Maggie Downs had suffered a miscarriage, so during her pregnancy with her first child, she behaved in a saintly manner: no wine, no deli meat, organic produce only. She writes on Narratively of suffering through a toothache with only clove oil for relief (she turned down even Tylenol), wary of the dentist administering an anesthetic that could make its way to the placenta. A 42-weeks-pregnant Downs was hours into labor—her husband and doula by her side—when a nurse informed her she had tested positive for meth. Downs' reaction? Explosive laughter. But then it stopped being funny. A second urine sample tested positive as well. She was told a social worker and Child Protective services would get involved. Then she remembered her inhaler.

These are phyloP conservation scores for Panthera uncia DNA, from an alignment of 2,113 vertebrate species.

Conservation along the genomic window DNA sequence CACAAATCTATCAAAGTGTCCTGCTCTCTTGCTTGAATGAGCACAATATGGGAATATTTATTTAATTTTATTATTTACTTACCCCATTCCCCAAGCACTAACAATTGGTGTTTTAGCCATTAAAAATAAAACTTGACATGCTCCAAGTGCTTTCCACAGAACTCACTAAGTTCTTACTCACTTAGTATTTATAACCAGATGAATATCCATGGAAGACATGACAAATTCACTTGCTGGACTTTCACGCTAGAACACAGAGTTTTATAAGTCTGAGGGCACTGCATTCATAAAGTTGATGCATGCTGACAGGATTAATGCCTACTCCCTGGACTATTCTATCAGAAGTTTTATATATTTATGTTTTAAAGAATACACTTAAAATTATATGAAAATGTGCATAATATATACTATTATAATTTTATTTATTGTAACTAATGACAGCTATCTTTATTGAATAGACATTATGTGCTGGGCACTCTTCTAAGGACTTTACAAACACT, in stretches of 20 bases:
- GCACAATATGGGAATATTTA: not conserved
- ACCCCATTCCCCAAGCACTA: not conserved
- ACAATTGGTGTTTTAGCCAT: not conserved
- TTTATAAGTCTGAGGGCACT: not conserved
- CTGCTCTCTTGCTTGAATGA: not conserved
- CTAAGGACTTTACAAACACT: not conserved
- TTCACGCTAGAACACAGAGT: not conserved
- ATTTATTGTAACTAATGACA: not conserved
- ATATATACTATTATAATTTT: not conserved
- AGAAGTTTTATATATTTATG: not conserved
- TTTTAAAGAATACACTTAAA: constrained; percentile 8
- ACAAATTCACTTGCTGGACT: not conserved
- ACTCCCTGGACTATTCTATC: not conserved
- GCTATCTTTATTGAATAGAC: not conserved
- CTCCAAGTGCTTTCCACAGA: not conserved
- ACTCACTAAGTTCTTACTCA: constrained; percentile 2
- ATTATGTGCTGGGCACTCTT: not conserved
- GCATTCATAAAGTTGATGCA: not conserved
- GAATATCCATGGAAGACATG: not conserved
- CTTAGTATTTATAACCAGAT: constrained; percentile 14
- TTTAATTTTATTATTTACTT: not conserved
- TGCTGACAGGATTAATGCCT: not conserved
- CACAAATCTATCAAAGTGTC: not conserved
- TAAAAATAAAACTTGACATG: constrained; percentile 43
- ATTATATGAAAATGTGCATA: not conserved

"My husband scrolls through pages of information about albuterol inhalers and drug tests. He shows his phone to every nurse who steps foot in the room. 'See,' he points at a page from Drugs.com, then flips to CBS News stories about false positives." Her son is delivered via emergency C-section; later, she changes his diaper for the first time, and sees a plastic bag around his genitals. "Of course. They have to test my child for drugs, and this is how it’s done. It’s one of the saddest things I’ve ever seen, this tiny baby part wrapped in plastic." (His test was negative.) She's left feeling like a "wounded dog," and the first few days and weeks with her son—until an outside lab finally returns negative results—are "dark" and marked by postpartum depression. Read Downs' full piece at Narratively.